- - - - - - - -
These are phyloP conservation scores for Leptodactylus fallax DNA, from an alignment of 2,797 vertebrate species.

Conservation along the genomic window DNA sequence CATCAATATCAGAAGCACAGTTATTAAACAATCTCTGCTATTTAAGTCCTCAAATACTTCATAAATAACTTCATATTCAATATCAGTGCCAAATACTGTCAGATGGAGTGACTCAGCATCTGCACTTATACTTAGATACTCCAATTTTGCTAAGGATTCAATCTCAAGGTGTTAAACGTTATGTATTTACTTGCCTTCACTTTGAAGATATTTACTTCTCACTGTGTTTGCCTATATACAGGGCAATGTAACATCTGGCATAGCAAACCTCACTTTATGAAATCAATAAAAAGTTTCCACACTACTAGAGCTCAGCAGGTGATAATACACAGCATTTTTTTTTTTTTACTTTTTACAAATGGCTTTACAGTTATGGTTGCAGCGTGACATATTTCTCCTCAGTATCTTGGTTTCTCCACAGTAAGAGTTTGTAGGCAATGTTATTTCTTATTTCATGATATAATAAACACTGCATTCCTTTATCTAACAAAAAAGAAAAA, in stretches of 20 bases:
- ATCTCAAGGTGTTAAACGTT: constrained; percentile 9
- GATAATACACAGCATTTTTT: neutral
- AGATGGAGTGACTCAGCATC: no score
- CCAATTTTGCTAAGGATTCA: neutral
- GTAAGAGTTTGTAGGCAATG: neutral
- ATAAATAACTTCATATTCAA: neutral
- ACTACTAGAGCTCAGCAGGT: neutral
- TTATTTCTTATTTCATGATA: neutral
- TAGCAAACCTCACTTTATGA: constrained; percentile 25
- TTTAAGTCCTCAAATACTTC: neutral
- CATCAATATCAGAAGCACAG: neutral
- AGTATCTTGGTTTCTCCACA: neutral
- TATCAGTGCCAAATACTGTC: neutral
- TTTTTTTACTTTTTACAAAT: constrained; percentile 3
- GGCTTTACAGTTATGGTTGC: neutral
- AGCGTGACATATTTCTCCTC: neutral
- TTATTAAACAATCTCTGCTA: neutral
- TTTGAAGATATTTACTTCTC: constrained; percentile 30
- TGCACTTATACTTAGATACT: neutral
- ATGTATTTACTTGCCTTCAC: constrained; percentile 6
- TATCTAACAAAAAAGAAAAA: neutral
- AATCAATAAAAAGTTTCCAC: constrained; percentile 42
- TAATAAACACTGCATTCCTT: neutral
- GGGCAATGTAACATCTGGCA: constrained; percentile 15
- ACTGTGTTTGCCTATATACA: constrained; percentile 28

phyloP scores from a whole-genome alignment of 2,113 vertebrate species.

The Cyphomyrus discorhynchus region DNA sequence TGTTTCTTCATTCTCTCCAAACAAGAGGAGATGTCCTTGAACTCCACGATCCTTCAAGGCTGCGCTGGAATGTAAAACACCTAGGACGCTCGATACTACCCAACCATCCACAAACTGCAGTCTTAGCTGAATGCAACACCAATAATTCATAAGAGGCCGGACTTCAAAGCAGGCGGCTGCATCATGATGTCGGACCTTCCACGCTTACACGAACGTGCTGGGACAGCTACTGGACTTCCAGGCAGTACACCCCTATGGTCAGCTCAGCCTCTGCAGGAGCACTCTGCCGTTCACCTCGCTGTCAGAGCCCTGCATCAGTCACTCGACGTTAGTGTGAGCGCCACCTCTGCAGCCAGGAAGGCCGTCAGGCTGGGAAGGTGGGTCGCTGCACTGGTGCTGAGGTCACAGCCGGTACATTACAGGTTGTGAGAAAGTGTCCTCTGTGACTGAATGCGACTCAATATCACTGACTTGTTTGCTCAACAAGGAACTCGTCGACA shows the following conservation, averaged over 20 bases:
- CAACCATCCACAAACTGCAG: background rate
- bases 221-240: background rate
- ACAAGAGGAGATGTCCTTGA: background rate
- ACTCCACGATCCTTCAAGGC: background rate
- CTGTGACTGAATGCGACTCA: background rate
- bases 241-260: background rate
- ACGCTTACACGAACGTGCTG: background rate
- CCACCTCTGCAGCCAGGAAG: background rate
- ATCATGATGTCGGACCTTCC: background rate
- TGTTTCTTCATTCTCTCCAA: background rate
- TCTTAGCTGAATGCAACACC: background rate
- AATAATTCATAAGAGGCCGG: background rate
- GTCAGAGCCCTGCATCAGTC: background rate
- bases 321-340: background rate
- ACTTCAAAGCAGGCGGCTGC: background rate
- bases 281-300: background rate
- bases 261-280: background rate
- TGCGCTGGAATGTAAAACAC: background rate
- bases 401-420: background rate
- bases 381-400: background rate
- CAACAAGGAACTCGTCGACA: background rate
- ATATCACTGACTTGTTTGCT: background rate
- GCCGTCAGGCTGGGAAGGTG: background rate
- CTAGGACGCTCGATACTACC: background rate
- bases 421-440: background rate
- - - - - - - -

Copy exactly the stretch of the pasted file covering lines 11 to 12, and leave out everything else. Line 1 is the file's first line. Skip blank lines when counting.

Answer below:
- TAGCAAACCTCACTTTATGA: constrained; percentile 25
- TTTAAGTCCTCAAATACTTC: neutral